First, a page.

Liza Lehmann (11 July 1862 – 19 September 1918) was an English soprano and composer, known for her vocal compositions.[1]

Liza Lehmann, c. 1889

After vocal studies with Alberto Randegger and Jenny Lind, and composition studies with teachers including Hamish MacCunn, Lehmann made her singing debut in 1885 in London and pursued a concert career for nearly a decade. In 1894, she married and left the stage. She then concentrated on composing music, becoming known for her songs, including many children's songs. She also composed several pieces for the stage and wrote a textbook on singing. In 1910, she toured the United States, where she accompanied her own songs in recitals. She was the first president of the Society of Women Musicians and became a professor of singing at the Guildhall School of Music in 1913.


The Lehmann family grave in Highgate Cemetery

She was born Elisabetha Nina Mary Frederica Lehmann in London.[2] Her father was the German painter Rudolf Lehmann, and her mother was Amelia (A.L.) Chambers, a music teacher, composer and arranger. Lehmann "grew up in an intellectual and artistic atmosphere"[2] and lived in Germany, France and Italy in her early years. She studied singing in London with both Alberto Randegger and Jenny Lind, and her composition teachers included Hamish MacCunn in London, Niels Raunkilde in Rome, and Wilhelm Freudenberg in Wiesbaden.[1]

On 23 November 1885, Lehmann made her singing debut at a Monday Popular Concert at St James's Hall, and spent the next nine years performing many important concert engagements in England. She received encouragement from important European musicians such as Joseph Joachim and Clara Schumann.[1] She retired from the stage after a final concert at St James's Hall on 14 July 1894, married the composer and illustrator Herbert Bedford and turned to composing music.[2] In 1910, Lehmann made a tour of the United States, where she accompanied her own songs in recitals. She became the first president of the Society of Women Musicians in 1911 and 1912. She was also a professor of singing at the Guildhall School of Music in 1913.[3] The same year, she wrote a voice study text, Practical Hints for Students of Singing.[1]

Lehmann and Bedford had two sons; the older one, Rudolf, died in training during the First World War, and the younger, Leslie Herbert Bedford (1900–1989), was an inventor who played a key role in the development of radar.[4] Leslie was the father of the conductor Steuart Bedford and the composer David Bedford.[5] Lehmann completed her memoirs in 1918 and died, shortly after completing them,[5] at Pinner, Middlesex, at the age of 56.[6] She is buried in a family grave on the east side of Highgate Cemetery with her husband and father.[7]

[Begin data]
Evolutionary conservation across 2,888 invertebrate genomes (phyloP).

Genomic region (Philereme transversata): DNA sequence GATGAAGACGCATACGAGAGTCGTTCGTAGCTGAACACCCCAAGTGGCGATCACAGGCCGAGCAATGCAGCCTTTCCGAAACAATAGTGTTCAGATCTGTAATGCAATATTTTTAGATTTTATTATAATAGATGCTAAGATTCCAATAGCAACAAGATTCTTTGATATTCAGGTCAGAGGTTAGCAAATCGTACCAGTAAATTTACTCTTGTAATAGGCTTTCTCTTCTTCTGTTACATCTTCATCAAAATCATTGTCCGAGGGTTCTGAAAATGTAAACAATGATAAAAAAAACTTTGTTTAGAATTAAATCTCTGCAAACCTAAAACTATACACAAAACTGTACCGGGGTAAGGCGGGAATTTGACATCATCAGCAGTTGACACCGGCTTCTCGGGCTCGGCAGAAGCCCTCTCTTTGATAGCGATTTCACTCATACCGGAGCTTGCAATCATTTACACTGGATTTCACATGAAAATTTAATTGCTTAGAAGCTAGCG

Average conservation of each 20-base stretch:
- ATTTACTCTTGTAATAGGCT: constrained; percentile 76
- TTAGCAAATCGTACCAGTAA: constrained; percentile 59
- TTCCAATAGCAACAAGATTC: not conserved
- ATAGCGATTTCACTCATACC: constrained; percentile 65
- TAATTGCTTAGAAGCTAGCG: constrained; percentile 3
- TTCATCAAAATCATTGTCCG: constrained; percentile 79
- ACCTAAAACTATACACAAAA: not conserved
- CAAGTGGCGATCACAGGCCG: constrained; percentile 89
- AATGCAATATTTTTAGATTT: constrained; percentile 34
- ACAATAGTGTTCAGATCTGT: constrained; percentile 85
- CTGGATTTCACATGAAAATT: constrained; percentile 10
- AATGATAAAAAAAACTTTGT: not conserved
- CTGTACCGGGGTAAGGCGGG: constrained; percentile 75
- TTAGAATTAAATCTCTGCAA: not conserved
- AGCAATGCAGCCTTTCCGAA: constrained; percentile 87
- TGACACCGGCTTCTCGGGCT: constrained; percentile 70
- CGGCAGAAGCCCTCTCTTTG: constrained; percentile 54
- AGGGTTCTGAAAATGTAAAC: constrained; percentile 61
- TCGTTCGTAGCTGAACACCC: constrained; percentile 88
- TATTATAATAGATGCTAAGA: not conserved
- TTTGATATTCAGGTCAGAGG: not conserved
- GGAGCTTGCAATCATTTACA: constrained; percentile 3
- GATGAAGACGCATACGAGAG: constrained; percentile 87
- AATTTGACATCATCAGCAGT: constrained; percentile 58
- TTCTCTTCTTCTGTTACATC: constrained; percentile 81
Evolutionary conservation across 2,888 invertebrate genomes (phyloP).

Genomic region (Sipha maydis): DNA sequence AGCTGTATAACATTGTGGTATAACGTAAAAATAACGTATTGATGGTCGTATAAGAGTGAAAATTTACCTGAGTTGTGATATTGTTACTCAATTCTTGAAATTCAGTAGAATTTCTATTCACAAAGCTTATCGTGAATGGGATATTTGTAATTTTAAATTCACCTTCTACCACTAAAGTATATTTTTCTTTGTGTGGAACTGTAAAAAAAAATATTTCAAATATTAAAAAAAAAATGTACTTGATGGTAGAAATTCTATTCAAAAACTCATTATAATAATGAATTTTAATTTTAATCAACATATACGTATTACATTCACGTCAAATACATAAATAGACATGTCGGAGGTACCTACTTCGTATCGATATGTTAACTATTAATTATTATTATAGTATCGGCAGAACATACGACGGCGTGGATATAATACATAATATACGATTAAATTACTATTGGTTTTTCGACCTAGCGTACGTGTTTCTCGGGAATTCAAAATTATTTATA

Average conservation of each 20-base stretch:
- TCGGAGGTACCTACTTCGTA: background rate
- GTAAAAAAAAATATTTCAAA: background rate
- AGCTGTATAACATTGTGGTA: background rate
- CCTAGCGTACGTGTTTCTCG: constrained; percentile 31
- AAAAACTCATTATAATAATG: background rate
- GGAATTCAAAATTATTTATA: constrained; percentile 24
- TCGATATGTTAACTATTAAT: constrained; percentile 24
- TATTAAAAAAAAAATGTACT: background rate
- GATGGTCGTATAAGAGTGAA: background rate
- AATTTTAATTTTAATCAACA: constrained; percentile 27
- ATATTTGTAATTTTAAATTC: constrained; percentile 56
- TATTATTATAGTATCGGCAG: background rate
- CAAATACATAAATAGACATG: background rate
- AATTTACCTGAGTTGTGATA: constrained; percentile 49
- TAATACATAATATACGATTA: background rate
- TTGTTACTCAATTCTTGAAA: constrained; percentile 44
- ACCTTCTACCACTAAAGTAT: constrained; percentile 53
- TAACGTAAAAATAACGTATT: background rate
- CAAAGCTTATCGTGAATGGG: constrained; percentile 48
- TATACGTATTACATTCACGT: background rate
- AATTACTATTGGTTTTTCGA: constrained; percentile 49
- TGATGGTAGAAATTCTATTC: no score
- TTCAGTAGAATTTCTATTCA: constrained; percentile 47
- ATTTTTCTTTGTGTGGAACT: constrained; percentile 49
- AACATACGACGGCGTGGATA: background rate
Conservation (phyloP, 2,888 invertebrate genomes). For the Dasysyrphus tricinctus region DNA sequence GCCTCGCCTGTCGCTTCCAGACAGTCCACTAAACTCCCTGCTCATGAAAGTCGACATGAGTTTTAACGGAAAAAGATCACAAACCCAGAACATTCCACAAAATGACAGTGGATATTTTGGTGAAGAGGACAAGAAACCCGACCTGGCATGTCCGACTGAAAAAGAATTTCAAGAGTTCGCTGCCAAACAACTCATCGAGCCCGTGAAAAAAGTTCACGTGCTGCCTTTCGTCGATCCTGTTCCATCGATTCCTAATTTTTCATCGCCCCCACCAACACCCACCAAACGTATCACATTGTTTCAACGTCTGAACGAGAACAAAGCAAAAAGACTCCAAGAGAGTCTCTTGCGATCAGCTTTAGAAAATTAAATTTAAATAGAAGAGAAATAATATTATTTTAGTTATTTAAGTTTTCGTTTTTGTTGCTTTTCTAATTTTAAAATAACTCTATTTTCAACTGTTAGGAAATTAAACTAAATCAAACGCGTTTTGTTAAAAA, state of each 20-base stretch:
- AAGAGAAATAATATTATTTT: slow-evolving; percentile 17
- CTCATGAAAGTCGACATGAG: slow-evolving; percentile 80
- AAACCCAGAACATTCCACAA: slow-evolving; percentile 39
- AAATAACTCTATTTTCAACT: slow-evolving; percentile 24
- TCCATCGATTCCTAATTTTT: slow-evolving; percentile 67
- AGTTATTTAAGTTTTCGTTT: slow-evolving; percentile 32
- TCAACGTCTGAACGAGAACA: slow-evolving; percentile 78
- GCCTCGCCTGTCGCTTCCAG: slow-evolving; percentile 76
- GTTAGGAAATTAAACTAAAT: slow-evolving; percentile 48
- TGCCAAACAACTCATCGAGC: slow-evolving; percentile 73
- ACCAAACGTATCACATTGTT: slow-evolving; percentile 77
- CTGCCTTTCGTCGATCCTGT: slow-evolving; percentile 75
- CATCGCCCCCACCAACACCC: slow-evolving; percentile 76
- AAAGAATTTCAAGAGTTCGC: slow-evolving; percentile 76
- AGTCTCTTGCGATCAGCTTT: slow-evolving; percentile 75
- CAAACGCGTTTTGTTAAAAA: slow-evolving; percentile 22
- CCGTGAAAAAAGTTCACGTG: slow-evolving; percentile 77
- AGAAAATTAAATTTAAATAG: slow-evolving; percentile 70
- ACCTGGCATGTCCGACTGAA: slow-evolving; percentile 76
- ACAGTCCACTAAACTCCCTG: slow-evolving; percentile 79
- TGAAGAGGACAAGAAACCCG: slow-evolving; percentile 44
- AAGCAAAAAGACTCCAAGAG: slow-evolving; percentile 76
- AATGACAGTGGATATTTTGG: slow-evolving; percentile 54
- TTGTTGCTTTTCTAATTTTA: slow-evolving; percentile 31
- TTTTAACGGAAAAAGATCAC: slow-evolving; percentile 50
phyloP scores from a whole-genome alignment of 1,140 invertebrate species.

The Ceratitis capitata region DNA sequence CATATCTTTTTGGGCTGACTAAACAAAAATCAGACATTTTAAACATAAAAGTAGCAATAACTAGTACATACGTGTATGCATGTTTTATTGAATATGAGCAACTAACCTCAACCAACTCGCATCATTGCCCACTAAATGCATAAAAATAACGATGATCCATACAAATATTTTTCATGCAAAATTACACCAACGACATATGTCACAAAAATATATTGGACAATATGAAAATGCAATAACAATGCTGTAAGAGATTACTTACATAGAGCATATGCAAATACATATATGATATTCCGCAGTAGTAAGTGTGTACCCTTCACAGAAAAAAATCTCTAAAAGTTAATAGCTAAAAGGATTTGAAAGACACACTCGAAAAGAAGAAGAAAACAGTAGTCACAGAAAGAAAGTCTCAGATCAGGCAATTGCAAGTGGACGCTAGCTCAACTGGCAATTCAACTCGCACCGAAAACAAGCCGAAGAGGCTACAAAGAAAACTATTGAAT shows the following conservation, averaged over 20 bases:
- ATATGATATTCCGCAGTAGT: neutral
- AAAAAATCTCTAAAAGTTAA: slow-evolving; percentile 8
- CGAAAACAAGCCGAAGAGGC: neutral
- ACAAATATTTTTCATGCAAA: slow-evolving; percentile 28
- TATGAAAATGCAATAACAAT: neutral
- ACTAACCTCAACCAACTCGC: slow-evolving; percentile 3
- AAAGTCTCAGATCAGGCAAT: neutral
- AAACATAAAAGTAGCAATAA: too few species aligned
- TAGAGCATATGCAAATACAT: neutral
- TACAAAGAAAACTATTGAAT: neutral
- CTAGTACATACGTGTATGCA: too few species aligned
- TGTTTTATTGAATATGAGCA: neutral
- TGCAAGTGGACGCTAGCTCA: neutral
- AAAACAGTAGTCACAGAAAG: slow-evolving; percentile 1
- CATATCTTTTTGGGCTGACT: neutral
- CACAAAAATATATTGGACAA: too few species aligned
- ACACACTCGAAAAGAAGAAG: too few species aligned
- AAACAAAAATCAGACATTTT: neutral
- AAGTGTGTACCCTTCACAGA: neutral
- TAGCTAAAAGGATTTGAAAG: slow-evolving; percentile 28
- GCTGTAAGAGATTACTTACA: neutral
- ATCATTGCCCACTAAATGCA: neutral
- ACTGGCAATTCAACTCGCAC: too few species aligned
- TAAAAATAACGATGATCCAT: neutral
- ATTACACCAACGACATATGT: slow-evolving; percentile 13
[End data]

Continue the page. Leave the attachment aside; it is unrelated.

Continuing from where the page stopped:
After her performing career ended in 1894, Lehmann concentrated on composing music for the rest of her life.[1] She completed one of her best known works two years later, in 1896, the song cycle for four voices and piano titled In a Persian Garden, settings of selected quatrains from Edward FitzGerald's version of the Rubāiyāt of Omar Khayyām. She composed many more song cycles including: The Daisy Chain (1893), children's songs for vocal quartet; In Memoriam (1899), based on Alfred Lord Tennyson's love poem; and Bird Songs (1907), the latter with words attributed to 'A.S.', thought to have been Alice Sayers, the family nurse.[8] She became known for her art songs, parlour songs and other works in the following years. Many of her songs are for children, ranging from the sweet and trivial "There are fairies at the bottom of our garden" to the melodically and harmonically passionate "Stars" in The Daisy-Chain. Her tenor song "Ah, moon of my delight" from In a Persian Garden has been recorded through the years by tenors such as John McCormack, Jan Peerce, Mario Lanza, Robert White, and Webster Booth.[9]

In 1904 she was commissioned by Frank Curzon to compose the score for the Edwardian musical comedy Sergeant Brue, with a libretto by Owen Hall and lyrics by James Hickory Wood. The piece was a success in London and New York, but Lehmann was unhappy that Curzon added other composers' music to her score. Although she refused to write any further musicals, Lehmann composed the score for a comic opera adaptation of The Vicar of Wakefield in 1906, with a libretto by Laurence Housman. This piece was a modest success but did not lead to further comic operas. In 1916, she returned to writing for the stage, with the score for the opera Everyman, which was produced by the Beecham Opera Company.[1][6]